Are you relying on other people to make you happier? What if you could take some simple actions to have a happier new year?
Maybe you’ve wished for more compliments or quality time from your spouse. A better job. Less stress. More money. Respect from your children. I occasionally get caught in that trap.
All these things have one thing in common: They rely on other people to do things to make us happier.
I remember a column I wrote about happiness for my junior high school newspaper. I wrote about my dog Heidi. Heidi was our family’s reddish-brown miniature dachshund. She joined my family when I was about 5 years old. Heidi quickly became my best friend.
Heidi enjoyed snuggling up against me when I’d sit on the couch. Sometimes, she’d also sleep on my bed with me. Heidi also liked to play. She’d chase me down the hall of our apartment, snapping her teeth at the hems of my pajama pants or the heels of my slippers. If she got a hold of the hem, she’d pull on it and growl, wagging her tail with excitement. Heidi also liked to play with old socks. We’d enjoy a friendly game of tug-of-war, with her pulling on one end of an old sock, and me on the other, until one of us would get tired.
Heidi had a strange habit, though. She’d chase her tail, trying to bite it. She’d never catch it, though. She’d turn her long body as far as she could stretching to reach it. But with every turn and stretch, the tail would escape the reach of her snapping teeth.
The point of telling a story about Heidi in my school’s newspaper is the same as it is in telling it now. Pursuing happiness is like a dog chasing its tail. As long as we believe happiness is something outside ourselves to be chased until we catch it, it’ll always be just out of reach.
5 Proven Secrets to Happiness
The Bible frequently encourages us to rejoice. Rejoice is another way of saying. God designed us to be happy. It’s no wonder, then, that science has discovered that there are some simple actions we can take to be happier.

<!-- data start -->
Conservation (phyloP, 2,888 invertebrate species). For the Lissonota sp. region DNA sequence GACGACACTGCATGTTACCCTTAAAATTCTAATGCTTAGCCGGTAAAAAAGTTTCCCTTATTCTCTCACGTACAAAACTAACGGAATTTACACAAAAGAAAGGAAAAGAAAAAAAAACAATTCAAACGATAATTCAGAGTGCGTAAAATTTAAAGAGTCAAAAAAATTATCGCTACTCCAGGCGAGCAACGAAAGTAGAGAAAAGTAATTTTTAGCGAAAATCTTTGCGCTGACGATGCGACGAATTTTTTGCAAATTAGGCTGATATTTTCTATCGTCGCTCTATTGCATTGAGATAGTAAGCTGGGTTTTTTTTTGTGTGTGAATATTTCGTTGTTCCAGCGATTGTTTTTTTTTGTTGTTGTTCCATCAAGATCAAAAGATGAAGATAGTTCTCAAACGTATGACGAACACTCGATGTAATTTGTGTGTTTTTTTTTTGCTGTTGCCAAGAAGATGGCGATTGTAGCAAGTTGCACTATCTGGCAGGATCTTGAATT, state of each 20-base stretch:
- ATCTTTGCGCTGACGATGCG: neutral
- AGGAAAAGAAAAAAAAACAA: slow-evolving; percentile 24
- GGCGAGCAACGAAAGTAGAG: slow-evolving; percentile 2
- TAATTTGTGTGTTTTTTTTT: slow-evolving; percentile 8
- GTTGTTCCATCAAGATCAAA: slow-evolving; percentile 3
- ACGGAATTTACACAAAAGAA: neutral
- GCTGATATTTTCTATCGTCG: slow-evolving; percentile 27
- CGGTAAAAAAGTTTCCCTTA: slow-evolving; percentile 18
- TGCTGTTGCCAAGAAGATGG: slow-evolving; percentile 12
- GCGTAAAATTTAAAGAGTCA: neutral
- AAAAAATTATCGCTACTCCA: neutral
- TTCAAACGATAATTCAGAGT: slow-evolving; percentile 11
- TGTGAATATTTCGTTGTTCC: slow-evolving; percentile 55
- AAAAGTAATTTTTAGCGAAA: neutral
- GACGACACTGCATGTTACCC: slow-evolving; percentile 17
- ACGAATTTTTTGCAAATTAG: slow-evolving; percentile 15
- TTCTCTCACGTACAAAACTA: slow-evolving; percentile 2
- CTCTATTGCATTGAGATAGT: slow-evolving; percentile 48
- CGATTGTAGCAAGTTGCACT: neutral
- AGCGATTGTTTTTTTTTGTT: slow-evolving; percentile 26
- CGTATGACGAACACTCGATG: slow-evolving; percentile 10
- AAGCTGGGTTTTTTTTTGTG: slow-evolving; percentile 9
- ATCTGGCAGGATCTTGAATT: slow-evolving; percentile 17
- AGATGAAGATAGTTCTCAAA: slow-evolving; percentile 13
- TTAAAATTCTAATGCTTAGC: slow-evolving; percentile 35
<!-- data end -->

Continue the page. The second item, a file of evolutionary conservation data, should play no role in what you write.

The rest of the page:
If you’re looking for more happiness in this new year, it’s possible. But the key to achieving it is within you. Adapted from research done by Shawn Achor and written about in his book The Happiness Advantage, here are 5 things you can start doing today to have a happier new year.
1) Be Grateful x3
Write down 3 new things each day that you’re grateful for. Write them anywhere–on your calendar, on your bathroom mirror with a grease pencil, on the notepad in your smartphone. By doing this daily, your brain will develop a habit of looking for positive things in your world.
2) Write about 1 Positive Experience
Start a simple journal, and each day write a few sentences about a one positive experience you had over the past 24 hours. You don’t need a fancy, hardcover journal. Keep it simple. Use a notepad, or a spiral bound notebook. Or start a journal on your smartphone. I’m using a simple iPhone app called Day One. This simple activity of journaling about a positive experience allows your brain to relive that experience, doubling the dose of joy you get from it.
Exercise produces pleasure-producing endorphins. It boosts moods, protects against depression, and helps relieve stress and anxiety. If you don’t already exercise, start by walking for at least 10 minutes a day. Walking 15 minutes right after each meal is best–if you do it after each meal, you can easily work up to 45 minutes of exercise a day. Before starting any exercise program, it’s best to check in with a trusted healthcare professional.
4) Prayer and Meditation
Prayer and meditation for at least 5 minutes a day strengthens the part of your brain that produces happiness (your left prefrontal cortex). Prayer can be as simple as talking to God as you would a close friend. To meditate, means to simply focus your mind on a single subject for a period of time. In my meditation, I prefer to focus on memorizing passages of the Bible. If you find your mind wandering during prayer or meditation, gently bring it back into focus and continue your prayer or meditation.
5) Be Kind
Conscious acts of kindness reduce stress and improve mental health. They also spread happiness. Send an encouraging email to someone. Phone someone you know is hurting and offer words of encouragement. Give compliments to your children or spouse. Hold a door open for a stranger. The opportunities are virtually endless.
Starting a Happiness Habit
If you do these things for 21 days in a row, you will have developed some new habits. These habits, continued throughout the year will produce greater happiness for you, and for those around you.
Will you commit yourself to a happier new year? If so, share your commitment below. Just say, “I’m in!” Then cheer up someone else by share these simple secrets to happiness with someone you care about (it’ll be one of your random acts of kindness for today).